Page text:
This workshop provides an overview of what “version control” systems are and how they fit into collaborative coding within your team. Specifically, we are focusing here on an introductory approach to version control that focuses on using Git via RStudio and GitHub. We are always happy to improve workshop content so please don’t hesitate to post an Issue on our GitHub repository if you see clear areas for improvement!

To maximize the value of this workshop to you, we recommend that you take the following steps before the day of the workshop. Depending on whether you’ve used RStudio and/or GitHub before you may have already completed some or all of these steps but please read through the following materials regardless to ensure that all participants arrive with a common foundation of installed programs. If anything is unclear, feel free to reach out to us; our contact information can be found in the “Content Creators” tab.

Workshop Preparation

For those of you with a dedicated IT team that has sole power to install software on your computer: you will need to contact them before the workshop to do the installation bits of the prep steps we outline below.

1. Install R

Begin by installing R. If you already have R, check that you have at least version 4.0.0 by running the following code:


If your version starts with a 3 (e.g., the above code returns “R version 3…”), please update R to make sure all packages behave as expected.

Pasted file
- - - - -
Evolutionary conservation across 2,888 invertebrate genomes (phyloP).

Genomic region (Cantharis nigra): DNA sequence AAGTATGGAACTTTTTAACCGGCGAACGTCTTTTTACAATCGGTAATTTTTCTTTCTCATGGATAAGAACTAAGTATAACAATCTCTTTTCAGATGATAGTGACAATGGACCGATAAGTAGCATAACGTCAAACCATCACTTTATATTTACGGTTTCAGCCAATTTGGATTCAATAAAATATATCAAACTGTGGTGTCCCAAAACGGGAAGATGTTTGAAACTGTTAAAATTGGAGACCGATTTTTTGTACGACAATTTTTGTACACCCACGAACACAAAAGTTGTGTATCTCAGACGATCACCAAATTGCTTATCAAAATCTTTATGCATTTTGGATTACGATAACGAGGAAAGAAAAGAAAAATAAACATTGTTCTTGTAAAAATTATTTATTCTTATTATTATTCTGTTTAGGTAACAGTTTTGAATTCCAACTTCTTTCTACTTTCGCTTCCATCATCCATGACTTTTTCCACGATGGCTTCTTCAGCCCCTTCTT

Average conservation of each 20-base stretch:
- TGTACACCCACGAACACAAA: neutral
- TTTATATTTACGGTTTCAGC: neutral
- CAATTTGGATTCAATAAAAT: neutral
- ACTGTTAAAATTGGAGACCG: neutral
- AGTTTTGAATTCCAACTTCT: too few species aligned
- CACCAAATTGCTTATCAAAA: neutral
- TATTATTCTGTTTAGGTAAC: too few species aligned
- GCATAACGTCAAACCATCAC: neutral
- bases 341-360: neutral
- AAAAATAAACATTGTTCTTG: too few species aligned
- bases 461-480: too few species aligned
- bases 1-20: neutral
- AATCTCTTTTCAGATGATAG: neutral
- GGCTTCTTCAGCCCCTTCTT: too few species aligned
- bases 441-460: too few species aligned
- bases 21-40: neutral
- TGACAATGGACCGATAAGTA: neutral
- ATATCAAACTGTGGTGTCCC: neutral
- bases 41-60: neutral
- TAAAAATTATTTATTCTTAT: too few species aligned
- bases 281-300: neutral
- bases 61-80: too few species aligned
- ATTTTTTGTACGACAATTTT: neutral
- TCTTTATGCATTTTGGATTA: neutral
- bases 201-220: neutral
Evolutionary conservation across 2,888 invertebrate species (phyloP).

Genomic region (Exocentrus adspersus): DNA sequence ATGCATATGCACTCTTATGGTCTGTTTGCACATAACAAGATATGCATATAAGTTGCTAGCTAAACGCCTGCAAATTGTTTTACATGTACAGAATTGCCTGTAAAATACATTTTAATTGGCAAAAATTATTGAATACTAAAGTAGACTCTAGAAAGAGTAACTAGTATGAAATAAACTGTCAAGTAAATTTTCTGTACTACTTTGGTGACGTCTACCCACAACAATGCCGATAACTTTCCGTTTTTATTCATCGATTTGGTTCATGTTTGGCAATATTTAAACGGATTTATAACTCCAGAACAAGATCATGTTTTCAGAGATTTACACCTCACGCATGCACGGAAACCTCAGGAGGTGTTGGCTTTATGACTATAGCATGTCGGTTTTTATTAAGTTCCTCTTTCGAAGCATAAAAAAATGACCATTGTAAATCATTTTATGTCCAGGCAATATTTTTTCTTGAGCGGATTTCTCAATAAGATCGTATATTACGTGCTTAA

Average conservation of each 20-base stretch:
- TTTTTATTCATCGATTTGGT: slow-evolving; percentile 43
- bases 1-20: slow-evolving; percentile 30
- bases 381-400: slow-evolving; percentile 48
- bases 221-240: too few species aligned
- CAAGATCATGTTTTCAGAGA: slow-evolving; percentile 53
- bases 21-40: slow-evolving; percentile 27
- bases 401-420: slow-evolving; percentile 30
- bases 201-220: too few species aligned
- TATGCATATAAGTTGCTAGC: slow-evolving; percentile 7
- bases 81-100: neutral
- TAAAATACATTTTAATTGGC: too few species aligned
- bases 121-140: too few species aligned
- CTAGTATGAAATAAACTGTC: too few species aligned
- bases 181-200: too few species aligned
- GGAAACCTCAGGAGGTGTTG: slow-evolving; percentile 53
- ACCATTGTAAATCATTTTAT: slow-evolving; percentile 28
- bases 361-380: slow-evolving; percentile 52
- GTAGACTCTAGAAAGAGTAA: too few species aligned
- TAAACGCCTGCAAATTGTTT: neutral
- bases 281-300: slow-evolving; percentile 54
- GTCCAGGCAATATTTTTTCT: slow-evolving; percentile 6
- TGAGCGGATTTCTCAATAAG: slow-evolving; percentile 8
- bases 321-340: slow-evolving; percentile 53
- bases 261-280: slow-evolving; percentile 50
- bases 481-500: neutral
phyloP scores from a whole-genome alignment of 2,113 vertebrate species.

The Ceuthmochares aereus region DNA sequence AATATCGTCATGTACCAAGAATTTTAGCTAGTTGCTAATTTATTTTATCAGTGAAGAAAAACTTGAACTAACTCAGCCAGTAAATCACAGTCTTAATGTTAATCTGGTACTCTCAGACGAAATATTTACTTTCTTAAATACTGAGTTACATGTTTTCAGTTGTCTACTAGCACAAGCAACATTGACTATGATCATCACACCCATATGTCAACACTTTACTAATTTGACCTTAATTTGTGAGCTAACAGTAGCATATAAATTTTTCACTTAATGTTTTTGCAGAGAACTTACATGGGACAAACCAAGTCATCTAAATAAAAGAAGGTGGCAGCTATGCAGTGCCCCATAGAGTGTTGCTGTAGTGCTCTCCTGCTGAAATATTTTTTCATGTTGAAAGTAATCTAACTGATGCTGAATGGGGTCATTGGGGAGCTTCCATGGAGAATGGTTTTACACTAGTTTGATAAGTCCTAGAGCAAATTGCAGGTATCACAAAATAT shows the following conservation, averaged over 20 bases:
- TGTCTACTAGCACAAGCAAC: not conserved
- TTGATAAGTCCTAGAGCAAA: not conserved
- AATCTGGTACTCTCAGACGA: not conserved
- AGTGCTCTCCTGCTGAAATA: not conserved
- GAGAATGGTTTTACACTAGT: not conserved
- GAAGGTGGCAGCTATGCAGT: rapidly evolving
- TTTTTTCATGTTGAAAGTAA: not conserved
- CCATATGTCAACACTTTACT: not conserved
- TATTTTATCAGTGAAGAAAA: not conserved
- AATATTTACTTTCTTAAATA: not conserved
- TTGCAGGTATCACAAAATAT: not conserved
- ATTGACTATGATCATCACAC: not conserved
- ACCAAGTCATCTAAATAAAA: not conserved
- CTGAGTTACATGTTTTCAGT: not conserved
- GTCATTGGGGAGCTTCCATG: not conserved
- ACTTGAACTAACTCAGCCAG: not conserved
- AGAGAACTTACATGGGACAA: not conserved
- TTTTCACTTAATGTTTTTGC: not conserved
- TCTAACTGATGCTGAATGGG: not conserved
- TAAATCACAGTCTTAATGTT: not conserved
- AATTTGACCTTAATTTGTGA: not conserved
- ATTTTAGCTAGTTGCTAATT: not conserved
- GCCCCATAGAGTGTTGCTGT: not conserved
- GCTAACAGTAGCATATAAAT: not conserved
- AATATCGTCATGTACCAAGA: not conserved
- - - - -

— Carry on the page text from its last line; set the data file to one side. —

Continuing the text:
2. Install RStudio

Once you have R (ver. ≥4.0), install RStudio. If you already have RStudio installed, you may want to make sure that you’re using a recent version to take advantage of some quality of life improvements that are broadly useful.

3. Install Git

With R and RStudio installed you can now install Git! Git is the software that actually does the behind-the-scenes version control operations we’ll cover in this workshop. Jennifer Bryan’s “Happy Git and GitHub for the useR” digital book does a really nice job covering how to install Git for different computer operating systems (i.e., Mac vs. Windows vs. Linux).

Consult Dr. Bryan’s Git installation instructions and be sure to follow the steps relevant for your operating system! If you are a Windows user, be sure to follow along with “Option 1” in the instructions linked above! That variant gives some under-the-hood tools we’ll implicitly rely on later.

RStudio not detecting Git?

If you had your RStudio session open while you installed Git for the first time, RStudio may not have detected Git on your computer. In that case, please close and restart RStudio. Check if RStudio is able to detect it now by going to Tools -> Global Options -> Git/SVN. If you see a file path under “Git executable” then you are good to go!

4. Create a GitHub Account

Now that you’re all done installing programs, it’s time to create an account on GitHub. GitHub is how you’ll be able to collaborate with others. Dr. Bryan has some nice guidelines for picking a good username and we also recommend adding a picture of yourself so that group members can more confidently identify one another on GitHub.

5. Connect Git and GitHub

The last step to take before you’re all set for the workshop is to get these components talking to one another! You set a password for your GitHub which is used for logging in to GitHub but to actually put your code changes from your computer up to GitHub you’ll need to authenticate yourself. There are two paths for authentication:

  1. Personal Access Token (PAT)
  2. Secure Shell (SSH)

What’s the difference? Essentially, authenticating via token makes many things “just work” while authenticating via SSH will work for some things but in other contexts you would also need to do token-based authentication. For a more complete discussion of the benefits and drawbacks of each, see Dr. Bryan’s “HTTPS versus SSH” page.

Follow the steps of your chosen authentication method in the tabs below.